Nutritional Values Lentils

Serving Size: 1/2 cup, cooked Calories: 115

Fat: 0 g

Saturated Fat: <1 g

Cholesterol: 0 mg

Carbohydrate: 20 g

Protein: 9 g

Dietary Fiber: 8 g

Sodium: 2 mg

Folic Acid: 179 mcg

Niacin: 1 mg

Thiamin: <1 mg

Vitamin B6: <1 mg

Calcium: 19 mg

Copper: <1 mg

Iron: 3 mg

Magnesium: 35 mg

Manganese: <1 mg

Phosphorus: 178 mg

Potassium: 366 mg

Zinc: 1

Lentils are brimming with fiber, which is crucial to satisfying your hunger and reducing your appetite. This food is rich in soluble fiber, which also lowers blood cholesterol as it gives you that full feeling you need to avoid temptation and help with weight loss.

Not only that, but because they boast a bevy of nutrients, lentils are finally gaining the recognition they deserve as a great source of low-fat protein, making them the perfect substitute for meat. They are in the legume category and can be considered a vegetable or a protein, but not both at the same meal. The 2005 Dietary Guidelines for Americans suggest eating about three cups of legumes each week to maintain a healthy diet.

Health Benefits

Lentils' high fiber content is a boon to health; it's mostly the soluble kind, so it lowers blood cholesterol by creating gels that bind with bile acids, forcing the body to use cholesterol to replace them. These gels also tie up carbohydrates, so they are absorbed more slowly, stabilizing blood sugar levels and of benefit to anyone with a goal of eating fewer calories.

Lentils are exceptionally high in folic acid, which can help prevent certain birth defects and may prevent heart disease, dementia, and bone fractures in people with osteoporosis. Lentils are an important source of iron for vegetarians, serving as protection against anemia. They also are a good source of magnesium, which plays a role in relaxing the smooth muscles that line the inside of your arteries. This helps lower blood pressure and allows blood to flow more freely.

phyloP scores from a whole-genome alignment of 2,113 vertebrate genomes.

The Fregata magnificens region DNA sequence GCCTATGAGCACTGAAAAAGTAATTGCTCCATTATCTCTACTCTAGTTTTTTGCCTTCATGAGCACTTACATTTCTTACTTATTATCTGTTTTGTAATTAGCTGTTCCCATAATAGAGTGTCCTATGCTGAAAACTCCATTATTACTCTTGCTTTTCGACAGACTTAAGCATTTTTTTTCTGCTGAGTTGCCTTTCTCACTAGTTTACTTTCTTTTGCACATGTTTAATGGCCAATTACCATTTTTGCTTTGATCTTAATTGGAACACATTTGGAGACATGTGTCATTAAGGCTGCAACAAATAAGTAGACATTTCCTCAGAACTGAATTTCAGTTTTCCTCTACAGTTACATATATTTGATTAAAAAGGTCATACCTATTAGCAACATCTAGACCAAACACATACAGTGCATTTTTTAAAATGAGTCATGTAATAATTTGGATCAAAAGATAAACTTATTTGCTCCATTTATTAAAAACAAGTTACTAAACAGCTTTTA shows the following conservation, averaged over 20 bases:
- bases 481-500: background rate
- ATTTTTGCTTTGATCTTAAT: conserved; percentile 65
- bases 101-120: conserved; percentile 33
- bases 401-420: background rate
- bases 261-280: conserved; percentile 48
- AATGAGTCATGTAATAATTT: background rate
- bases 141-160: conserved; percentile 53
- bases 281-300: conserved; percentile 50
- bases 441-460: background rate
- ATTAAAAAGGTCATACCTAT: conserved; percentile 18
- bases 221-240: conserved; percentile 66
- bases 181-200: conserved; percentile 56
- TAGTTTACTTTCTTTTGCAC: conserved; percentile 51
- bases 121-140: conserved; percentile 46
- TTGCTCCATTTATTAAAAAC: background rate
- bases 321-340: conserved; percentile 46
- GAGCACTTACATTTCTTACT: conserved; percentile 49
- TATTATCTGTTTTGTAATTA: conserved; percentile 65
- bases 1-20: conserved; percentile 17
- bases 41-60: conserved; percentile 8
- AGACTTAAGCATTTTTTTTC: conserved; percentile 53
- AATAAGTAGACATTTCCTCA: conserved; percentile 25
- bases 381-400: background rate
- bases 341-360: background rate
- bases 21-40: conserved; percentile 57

Selection and Storage

Brown, green, and red lentils are the most common varieties in the United States. Most supermarkets carry them packaged, but you can buy them in bulk at health-food stores and gourmet markets.

If you buy them packaged, look for well-sealed bags with uniformly sized, brightly colored, disk-shaped lentils. If you buy them in bulk, check the lentils for tiny pinholes. Don't buy them if you spot holes; they're a sign of insect infestation. When stored in a well-sealed container at a cool temperature, lentils keep for up to a year.

Preparation and Serving Tips

Red lentils cook quickly and become mushy, so they work best in dishes where a firm texture isn't a concern, like in soups, purees, or dips. Brown or green lentils, on the other hand, retain their shape if not overcooked and can be used in salads or any dish in which you don't want your lentils to be very soft. Most lentils cook in 30 to 45 minutes or less and they don't require any precooking soak like dried beans do. Best of all, lentils are willing recipients of flavorful herbs and spices, taking on the flavors of the foods they are mixed with. No wonder they are common in Indian, Middle Eastern, and African recipes.

For years, researchers have seen a link between people who eat less meat and those who are not only slimmer than frequent meat-eaters, but also have a lower rate of heart disease, heart attacks, and stroke. So lentils are a good health bet all around.

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